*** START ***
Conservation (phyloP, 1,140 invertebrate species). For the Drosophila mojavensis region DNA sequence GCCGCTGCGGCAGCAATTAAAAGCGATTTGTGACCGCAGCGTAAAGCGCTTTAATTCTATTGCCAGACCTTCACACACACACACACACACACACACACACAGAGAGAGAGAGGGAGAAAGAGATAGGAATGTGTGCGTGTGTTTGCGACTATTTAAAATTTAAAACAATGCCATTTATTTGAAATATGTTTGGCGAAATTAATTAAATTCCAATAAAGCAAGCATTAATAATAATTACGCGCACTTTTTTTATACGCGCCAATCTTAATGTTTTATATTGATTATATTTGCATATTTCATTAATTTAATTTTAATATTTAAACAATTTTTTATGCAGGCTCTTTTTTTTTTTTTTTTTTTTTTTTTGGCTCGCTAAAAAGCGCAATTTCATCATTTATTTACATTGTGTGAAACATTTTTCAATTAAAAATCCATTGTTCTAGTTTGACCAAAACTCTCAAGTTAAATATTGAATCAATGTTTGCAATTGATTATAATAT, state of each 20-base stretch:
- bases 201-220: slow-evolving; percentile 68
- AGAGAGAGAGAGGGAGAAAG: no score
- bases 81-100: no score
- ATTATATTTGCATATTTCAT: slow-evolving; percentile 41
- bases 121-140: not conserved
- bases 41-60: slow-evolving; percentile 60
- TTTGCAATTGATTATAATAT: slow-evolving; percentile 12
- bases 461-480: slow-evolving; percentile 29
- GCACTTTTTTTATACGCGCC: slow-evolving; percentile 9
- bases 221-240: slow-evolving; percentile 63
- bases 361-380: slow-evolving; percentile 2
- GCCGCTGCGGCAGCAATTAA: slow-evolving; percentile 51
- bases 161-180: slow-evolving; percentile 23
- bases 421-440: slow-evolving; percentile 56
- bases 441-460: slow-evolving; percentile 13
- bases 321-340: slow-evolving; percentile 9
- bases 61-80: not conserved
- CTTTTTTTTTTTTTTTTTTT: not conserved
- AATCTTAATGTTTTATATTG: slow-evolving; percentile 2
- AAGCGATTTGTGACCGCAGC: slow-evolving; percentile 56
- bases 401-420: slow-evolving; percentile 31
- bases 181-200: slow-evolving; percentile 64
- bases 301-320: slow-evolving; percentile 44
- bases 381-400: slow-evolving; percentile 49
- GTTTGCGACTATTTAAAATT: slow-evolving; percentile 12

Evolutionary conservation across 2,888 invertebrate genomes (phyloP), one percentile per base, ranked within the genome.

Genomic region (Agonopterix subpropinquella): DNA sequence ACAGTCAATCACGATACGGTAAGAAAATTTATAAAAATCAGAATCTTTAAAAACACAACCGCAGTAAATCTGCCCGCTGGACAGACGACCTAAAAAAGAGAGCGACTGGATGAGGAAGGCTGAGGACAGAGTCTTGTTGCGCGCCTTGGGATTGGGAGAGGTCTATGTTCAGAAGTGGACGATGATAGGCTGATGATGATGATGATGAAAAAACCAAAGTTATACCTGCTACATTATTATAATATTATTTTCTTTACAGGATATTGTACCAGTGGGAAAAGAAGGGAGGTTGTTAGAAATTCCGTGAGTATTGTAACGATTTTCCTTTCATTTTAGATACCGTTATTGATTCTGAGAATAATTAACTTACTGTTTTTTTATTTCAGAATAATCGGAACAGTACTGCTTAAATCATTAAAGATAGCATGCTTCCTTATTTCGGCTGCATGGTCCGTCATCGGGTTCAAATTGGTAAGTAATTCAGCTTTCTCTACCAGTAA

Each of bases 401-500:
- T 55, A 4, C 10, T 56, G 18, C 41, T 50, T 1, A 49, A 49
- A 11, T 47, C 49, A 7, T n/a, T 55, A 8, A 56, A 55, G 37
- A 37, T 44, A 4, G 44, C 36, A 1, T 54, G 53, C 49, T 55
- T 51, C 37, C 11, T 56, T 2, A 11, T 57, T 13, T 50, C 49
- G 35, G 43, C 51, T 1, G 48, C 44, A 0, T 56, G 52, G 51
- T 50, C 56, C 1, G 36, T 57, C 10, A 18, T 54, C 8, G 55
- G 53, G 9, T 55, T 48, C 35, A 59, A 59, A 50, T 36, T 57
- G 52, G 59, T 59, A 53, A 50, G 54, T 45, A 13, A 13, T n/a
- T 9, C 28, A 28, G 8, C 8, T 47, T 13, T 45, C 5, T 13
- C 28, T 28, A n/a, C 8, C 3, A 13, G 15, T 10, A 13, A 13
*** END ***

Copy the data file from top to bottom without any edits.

Conservation (phyloP, 1,140 invertebrate species). For the Drosophila mojavensis region DNA sequence GCCGCTGCGGCAGCAATTAAAAGCGATTTGTGACCGCAGCGTAAAGCGCTTTAATTCTATTGCCAGACCTTCACACACACACACACACACACACACACACAGAGAGAGAGAGGGAGAAAGAGATAGGAATGTGTGCGTGTGTTTGCGACTATTTAAAATTTAAAACAATGCCATTTATTTGAAATATGTTTGGCGAAATTAATTAAATTCCAATAAAGCAAGCATTAATAATAATTACGCGCACTTTTTTTATACGCGCCAATCTTAATGTTTTATATTGATTATATTTGCATATTTCATTAATTTAATTTTAATATTTAAACAATTTTTTATGCAGGCTCTTTTTTTTTTTTTTTTTTTTTTTTTGGCTCGCTAAAAAGCGCAATTTCATCATTTATTTACATTGTGTGAAACATTTTTCAATTAAAAATCCATTGTTCTAGTTTGACCAAAACTCTCAAGTTAAATATTGAATCAATGTTTGCAATTGATTATAATAT, state of each 20-base stretch:
- bases 201-220: slow-evolving; percentile 68
- AGAGAGAGAGAGGGAGAAAG: no score
- bases 81-100: no score
- ATTATATTTGCATATTTCAT: slow-evolving; percentile 41
- bases 121-140: not conserved
- bases 41-60: slow-evolving; percentile 60
- TTTGCAATTGATTATAATAT: slow-evolving; percentile 12
- bases 461-480: slow-evolving; percentile 29
- GCACTTTTTTTATACGCGCC: slow-evolving; percentile 9
- bases 221-240: slow-evolving; percentile 63
- bases 361-380: slow-evolving; percentile 2
- GCCGCTGCGGCAGCAATTAA: slow-evolving; percentile 51
- bases 161-180: slow-evolving; percentile 23
- bases 421-440: slow-evolving; percentile 56
- bases 441-460: slow-evolving; percentile 13
- bases 321-340: slow-evolving; percentile 9
- bases 61-80: not conserved
- CTTTTTTTTTTTTTTTTTTT: not conserved
- AATCTTAATGTTTTATATTG: slow-evolving; percentile 2
- AAGCGATTTGTGACCGCAGC: slow-evolving; percentile 56
- bases 401-420: slow-evolving; percentile 31
- bases 181-200: slow-evolving; percentile 64
- bases 301-320: slow-evolving; percentile 44
- bases 381-400: slow-evolving; percentile 49
- GTTTGCGACTATTTAAAATT: slow-evolving; percentile 12

Evolutionary conservation across 2,888 invertebrate genomes (phyloP), one percentile per base, ranked within the genome.

Genomic region (Agonopterix subpropinquella): DNA sequence ACAGTCAATCACGATACGGTAAGAAAATTTATAAAAATCAGAATCTTTAAAAACACAACCGCAGTAAATCTGCCCGCTGGACAGACGACCTAAAAAAGAGAGCGACTGGATGAGGAAGGCTGAGGACAGAGTCTTGTTGCGCGCCTTGGGATTGGGAGAGGTCTATGTTCAGAAGTGGACGATGATAGGCTGATGATGATGATGATGAAAAAACCAAAGTTATACCTGCTACATTATTATAATATTATTTTCTTTACAGGATATTGTACCAGTGGGAAAAGAAGGGAGGTTGTTAGAAATTCCGTGAGTATTGTAACGATTTTCCTTTCATTTTAGATACCGTTATTGATTCTGAGAATAATTAACTTACTGTTTTTTTATTTCAGAATAATCGGAACAGTACTGCTTAAATCATTAAAGATAGCATGCTTCCTTATTTCGGCTGCATGGTCCGTCATCGGGTTCAAATTGGTAAGTAATTCAGCTTTCTCTACCAGTAA

Each of bases 401-500:
- T 55, A 4, C 10, T 56, G 18, C 41, T 50, T 1, A 49, A 49
- A 11, T 47, C 49, A 7, T n/a, T 55, A 8, A 56, A 55, G 37
- A 37, T 44, A 4, G 44, C 36, A 1, T 54, G 53, C 49, T 55
- T 51, C 37, C 11, T 56, T 2, A 11, T 57, T 13, T 50, C 49
- G 35, G 43, C 51, T 1, G 48, C 44, A 0, T 56, G 52, G 51
- T 50, C 56, C 1, G 36, T 57, C 10, A 18, T 54, C 8, G 55
- G 53, G 9, T 55, T 48, C 35, A 59, A 59, A 50, T 36, T 57
- G 52, G 59, T 59, A 53, A 50, G 54, T 45, A 13, A 13, T n/a
- T 9, C 28, A 28, G 8, C 8, T 47, T 13, T 45, C 5, T 13
- C 28, T 28, A n/a, C 8, C 3, A 13, G 15, T 10, A 13, A 13